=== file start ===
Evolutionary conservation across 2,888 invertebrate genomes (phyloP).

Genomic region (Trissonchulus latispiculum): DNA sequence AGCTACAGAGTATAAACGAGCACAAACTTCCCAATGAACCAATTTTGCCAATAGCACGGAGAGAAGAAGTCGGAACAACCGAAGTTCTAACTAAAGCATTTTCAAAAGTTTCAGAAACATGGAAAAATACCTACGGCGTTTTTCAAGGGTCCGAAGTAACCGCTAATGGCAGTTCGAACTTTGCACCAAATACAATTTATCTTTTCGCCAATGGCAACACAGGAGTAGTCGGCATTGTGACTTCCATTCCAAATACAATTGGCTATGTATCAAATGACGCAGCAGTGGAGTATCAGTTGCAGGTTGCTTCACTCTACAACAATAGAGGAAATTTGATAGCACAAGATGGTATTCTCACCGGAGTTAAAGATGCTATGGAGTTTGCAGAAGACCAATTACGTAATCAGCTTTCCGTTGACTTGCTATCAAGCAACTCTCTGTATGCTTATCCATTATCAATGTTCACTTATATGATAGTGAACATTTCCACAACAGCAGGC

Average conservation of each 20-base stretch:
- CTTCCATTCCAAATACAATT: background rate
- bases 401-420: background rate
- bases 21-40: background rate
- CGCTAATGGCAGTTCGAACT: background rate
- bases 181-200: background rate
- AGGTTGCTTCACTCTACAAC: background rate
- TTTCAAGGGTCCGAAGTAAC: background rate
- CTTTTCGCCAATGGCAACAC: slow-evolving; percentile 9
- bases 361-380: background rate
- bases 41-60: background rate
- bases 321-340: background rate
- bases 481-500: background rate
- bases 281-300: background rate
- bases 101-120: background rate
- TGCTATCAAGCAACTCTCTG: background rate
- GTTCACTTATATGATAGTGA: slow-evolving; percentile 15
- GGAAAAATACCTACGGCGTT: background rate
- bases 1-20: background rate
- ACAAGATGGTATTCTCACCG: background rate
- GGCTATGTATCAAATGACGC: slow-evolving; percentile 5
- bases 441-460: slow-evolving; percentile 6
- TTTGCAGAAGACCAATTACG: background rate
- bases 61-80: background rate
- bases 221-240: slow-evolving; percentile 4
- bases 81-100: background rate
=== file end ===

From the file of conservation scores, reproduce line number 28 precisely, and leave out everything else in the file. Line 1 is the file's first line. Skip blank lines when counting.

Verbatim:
- bases 81-100: background rate